Vasudevan Rajagopalan, head, customs compliance, DHL Express, said that the Customs department was moving from a suspicion to a trust-based mechanism, and that there was a need for business development officers in government organisations to facilitate smoother business. The panelistsalso agreed that regulation needs to be made keeping the customer, especially the seller, in mind.

Panel Discussion 4
From global to local: the growth of regional warehousing and local fulfilment centres for seamless delivery talked about customer delivery expectations in the 21st century and the need for locating distribution centres closer to demand points to service customers, among others.

Panel 4 (L-R): Moderator Manjunath SR, Senior Director, Industrial Supply Chain Consulting, JLL India; Abdul Gafoor, Director – Enterprise Solutions, Delhivery; Anil Chinnabhandar, Senior VP, Retail Planning & Supply Chain, Landmark Group; Smrity Gupta, Founder, Cargo South,  NorthMist and Dharmender Khanna, Head of Retail (Sports Station), SSIPL Retail

Talking about distribution centres being closer to customer, Abdul Gafoor, director, enterprise solutions, Delhivery, said, “Just to give a context, Delhivery has close to 7 million square feet of infrastructure across the country, out of which over 2 million square feet is in the city centre it within 5 miles from the customer or the demand cluster. That itself is a good insight that customers are willing to accept it. I think there is a large portion of impulse purchase wherein you place an order at midnight and expect delivery the next day. If you don’t do that, the customer would probably have changed his mind. You have a price sensitive or an undecided customer making a purchase to which even if you have committed a delivery next day at 9pm, you need to deliver it before he steps out of his house, because you don’t want have your returns increase. Beyond that you have the mature e-commerce customer, who doesn’t compare with an Amazon or Flipkart anymore, they are pretty loyal to one app. In order to deliver to these customers who can give you repeat orders, which are not price sensitive, you have to be closer [to them].”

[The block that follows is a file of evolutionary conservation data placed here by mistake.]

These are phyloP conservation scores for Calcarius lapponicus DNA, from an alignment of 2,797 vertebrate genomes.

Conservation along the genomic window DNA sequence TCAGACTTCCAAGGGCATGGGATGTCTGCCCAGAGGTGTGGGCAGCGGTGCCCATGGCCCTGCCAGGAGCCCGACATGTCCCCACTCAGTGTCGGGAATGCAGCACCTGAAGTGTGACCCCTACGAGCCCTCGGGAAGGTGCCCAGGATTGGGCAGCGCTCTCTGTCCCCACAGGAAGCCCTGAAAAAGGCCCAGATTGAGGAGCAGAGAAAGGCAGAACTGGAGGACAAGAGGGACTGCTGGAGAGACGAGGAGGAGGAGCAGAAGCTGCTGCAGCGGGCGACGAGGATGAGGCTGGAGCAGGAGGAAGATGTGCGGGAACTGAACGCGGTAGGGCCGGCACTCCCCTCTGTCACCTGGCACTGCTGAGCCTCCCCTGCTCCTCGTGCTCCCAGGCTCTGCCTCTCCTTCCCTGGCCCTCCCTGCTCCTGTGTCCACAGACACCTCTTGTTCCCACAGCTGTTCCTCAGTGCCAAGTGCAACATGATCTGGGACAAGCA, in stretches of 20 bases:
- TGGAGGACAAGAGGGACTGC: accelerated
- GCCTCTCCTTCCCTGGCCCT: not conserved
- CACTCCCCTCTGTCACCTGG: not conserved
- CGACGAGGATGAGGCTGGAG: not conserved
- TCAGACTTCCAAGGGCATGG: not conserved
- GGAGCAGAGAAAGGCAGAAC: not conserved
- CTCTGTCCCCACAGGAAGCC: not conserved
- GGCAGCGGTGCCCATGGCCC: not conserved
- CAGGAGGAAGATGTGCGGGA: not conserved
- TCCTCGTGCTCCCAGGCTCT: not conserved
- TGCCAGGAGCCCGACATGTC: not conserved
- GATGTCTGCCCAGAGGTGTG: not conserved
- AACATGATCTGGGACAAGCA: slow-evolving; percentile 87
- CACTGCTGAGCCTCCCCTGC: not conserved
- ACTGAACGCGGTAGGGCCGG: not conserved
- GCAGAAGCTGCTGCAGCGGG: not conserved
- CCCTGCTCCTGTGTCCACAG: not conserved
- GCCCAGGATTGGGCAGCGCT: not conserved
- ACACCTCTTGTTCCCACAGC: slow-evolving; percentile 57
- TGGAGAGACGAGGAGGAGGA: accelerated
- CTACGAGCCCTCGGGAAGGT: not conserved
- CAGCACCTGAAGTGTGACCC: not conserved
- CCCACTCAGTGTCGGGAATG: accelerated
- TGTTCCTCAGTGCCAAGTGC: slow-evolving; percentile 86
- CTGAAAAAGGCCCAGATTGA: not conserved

The key takeaways included that the sharing model would be the future of businesses and would change the way traditional warehouses would be used. Smrity Gupta, founder, NorthMist said there was a need for start-up friendly warehousing plans. The mushrooming of spaces in smaller towns and cities to meet warehousing needs was also discussed in the panel moderated by Manjunath SR, senior director, industrial supply chain consulting, JLL India.